From a company standpoint, it's very important to outline what you view as the distinct values of your company. I'll give you an example. Facebook has an enhanced employer profile on Glassdoor. In Facebook's profile, you see they really focus on their hacker culture. They want you to understand if you're going to come and work at Facebook, you're going into an uber-geeky environment. And if that sounds fun to you, and you're comfortable with that, it's going to be a good fit. If you're nervous about that, it's probably not a good fit. General Mills wants you to know that they really value work-life balance. They want you to have a life.

So Glassdoor allows a company to tell its story. You can highlight what is unique about your company. And you can even have a section that addresses your contingents. It's a great tool for competitive salary information. We are one of the only site to have this depth of data for specific workplaces and specific jobs.

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What about people who use it just as a venting tool?

We deal with those situations in a couple ways. First, we have what we call our 'give to get' model. After someone's used the site for a few minutes and has viewed a few pages we'll start popping up, saying that we've noticed this information's valuable to you. Could you contribute? Could you contribute to the community, as you seem to be getting value from the community. It's still free, but we ask you to 'give' a contribution so you can 'get' insights from the many other employees and job seekers who have shared their work experiences on Glassdoor.Because of our give-to-get model, we don't just get people who love their job or people who hate their job. To use Glassdoor, you have to contribute to keep reading and using the site.So that's one important piece of the puzzle.

The second big piece is that we have very strict community guidelines. You will not find a single review on Glassdoor that is a rant, because we do not allowed reviews on Glassdoor that only outline cons. You have to be able to say something good about your employer, because you chose to work there. Otherwise we consider a review invalid and reject it. And as I said before, every single one is read by a human being.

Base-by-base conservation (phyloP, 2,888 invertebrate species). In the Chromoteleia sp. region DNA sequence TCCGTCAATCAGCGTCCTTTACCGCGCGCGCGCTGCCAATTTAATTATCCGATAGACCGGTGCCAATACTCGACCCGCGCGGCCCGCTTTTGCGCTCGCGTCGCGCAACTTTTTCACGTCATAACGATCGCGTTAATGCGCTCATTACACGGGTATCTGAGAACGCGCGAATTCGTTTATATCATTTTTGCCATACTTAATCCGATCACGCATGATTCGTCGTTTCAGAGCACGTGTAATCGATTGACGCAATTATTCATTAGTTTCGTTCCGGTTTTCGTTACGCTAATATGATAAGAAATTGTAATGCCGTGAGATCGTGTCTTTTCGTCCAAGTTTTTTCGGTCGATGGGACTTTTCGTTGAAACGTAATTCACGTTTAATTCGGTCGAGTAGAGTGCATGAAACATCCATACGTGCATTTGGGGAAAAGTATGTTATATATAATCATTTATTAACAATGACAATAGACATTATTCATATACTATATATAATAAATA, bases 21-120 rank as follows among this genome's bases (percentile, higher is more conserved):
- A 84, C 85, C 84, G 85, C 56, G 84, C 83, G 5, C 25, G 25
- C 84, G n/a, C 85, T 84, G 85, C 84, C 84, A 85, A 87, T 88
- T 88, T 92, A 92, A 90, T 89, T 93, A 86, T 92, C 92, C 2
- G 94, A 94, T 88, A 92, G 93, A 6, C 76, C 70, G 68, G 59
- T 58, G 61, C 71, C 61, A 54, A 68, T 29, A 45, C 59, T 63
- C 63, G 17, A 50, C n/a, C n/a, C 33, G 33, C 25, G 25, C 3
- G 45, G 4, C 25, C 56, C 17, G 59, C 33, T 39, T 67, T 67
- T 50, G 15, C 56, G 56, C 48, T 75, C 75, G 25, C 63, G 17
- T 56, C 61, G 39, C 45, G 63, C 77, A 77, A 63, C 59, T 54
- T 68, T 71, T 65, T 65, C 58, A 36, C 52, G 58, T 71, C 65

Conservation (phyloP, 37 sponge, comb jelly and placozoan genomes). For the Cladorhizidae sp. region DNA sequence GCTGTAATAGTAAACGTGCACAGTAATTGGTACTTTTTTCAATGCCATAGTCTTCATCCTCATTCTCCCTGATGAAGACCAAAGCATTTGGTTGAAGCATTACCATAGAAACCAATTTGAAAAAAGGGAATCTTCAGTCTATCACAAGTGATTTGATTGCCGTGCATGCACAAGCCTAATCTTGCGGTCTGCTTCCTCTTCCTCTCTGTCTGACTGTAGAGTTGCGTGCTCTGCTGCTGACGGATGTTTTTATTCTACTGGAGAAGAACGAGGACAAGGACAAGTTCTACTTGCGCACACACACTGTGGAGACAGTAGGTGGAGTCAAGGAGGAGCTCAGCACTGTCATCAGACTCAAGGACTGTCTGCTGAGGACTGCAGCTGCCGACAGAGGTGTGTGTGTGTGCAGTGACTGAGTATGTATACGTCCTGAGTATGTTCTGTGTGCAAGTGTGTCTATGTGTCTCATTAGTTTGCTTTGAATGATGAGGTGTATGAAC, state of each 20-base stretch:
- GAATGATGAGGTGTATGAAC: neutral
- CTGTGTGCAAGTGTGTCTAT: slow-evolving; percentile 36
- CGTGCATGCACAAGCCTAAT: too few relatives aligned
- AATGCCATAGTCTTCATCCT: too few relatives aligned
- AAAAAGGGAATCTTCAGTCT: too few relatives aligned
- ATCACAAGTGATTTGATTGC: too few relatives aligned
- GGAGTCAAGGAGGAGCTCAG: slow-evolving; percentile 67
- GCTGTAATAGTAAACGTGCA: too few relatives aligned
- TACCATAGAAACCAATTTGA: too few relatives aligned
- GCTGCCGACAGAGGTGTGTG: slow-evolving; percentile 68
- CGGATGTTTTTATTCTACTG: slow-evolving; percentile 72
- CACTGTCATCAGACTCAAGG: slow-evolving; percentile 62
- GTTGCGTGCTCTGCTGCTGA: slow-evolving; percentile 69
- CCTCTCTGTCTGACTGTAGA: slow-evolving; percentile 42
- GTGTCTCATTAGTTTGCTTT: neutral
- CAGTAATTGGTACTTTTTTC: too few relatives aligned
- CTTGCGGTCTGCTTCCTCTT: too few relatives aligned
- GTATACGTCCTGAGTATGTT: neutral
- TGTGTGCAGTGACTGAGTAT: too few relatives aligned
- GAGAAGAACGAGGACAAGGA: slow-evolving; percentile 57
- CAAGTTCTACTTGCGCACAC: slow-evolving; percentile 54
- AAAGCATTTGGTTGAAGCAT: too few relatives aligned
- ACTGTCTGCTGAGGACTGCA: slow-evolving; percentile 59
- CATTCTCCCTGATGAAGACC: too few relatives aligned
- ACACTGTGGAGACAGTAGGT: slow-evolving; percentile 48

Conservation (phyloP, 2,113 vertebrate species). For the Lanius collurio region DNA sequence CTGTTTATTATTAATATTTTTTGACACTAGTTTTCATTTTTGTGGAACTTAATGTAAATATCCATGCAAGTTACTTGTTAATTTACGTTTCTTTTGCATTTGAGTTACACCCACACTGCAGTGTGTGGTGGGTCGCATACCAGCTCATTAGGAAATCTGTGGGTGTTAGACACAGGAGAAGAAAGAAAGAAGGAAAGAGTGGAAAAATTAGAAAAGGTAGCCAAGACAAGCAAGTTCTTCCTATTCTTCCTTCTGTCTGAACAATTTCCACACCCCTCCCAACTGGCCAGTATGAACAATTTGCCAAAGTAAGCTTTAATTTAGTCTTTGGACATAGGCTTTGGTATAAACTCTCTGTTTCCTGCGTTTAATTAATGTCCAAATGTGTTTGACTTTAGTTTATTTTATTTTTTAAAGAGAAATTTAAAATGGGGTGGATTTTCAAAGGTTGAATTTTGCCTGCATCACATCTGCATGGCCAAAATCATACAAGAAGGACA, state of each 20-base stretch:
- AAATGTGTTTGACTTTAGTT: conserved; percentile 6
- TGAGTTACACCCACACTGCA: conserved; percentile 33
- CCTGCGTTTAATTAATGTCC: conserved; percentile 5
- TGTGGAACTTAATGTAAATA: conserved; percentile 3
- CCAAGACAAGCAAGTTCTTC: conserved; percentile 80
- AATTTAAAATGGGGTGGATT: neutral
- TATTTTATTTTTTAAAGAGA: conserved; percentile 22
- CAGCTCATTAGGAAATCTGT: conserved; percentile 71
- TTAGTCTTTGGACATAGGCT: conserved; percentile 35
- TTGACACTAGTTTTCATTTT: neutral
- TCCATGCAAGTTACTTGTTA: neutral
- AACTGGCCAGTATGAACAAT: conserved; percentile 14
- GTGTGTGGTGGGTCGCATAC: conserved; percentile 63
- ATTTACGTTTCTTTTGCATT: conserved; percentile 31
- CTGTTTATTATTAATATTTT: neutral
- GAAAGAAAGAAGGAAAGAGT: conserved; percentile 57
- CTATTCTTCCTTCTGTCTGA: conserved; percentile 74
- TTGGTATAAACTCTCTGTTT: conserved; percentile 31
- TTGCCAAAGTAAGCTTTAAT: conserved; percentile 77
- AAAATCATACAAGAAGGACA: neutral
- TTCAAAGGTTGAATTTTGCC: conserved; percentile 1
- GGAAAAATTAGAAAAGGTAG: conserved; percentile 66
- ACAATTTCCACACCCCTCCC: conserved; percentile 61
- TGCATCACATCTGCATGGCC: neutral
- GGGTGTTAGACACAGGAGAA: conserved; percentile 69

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And what does the human being do?

They read the reviews. They make sure there's no violation of community guidelines and the tone of the review is not vitriolic in nature and that there are some pros and some cons. We don't allow any naming of names of employees below the C-suite either. You can't say, "I really don't like Jane, my manager." The community has told us that providing such names is not fair. Jane didn't ask to be reviewed on this site. So that's not allowed on Glassdoor -- that review would be rejected. Ultimately, we end up rejecting about 15 percent of the reviews that come into Glassdoor because they violate the community guidelines. And it's through that kind of rigorous process of moderating that content that we feel we've been able to create a valuable resource and one that is safe for employers to participate.

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And these community guidelines are made public so that people know?

Yes. Our site tells people that they should not tell any inside information about their company because it's not allowed. Don't violate a non-disclosure agreement because you're not allowed to. Tell us what's good and what could be improved, but you know what lines you shouldn't be crossing and don't cross them.

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What are your future plans?

Right now we're really focused still on building on the community, collecting content. We've collected more than 1.5million pieces of content now on about 108,000 companies. There are about three million people who come to Glassdoor every month, and we're focused on building on that. And we're really just beginning. You can imagine there are lots of other interesting content areas, more layers of the onion that we can peel back.

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If you do resume building, and then there's salary comp and there's references. You could almost place people next.

You know, we have no plans to do that, but we do have two million jobs listed on Glassdoor. We are targeting relevant jobs to users, and that is largely because, in order to make the right decision for your career, you need to know what the open positions are that best fit your experience and career interests.

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And this is a free service that you give to your readers.

Yes. It's free. I get emails from people who tell me how valuable the site is to them, how it helped them ask the right questions at an interview or how it helped them get a raise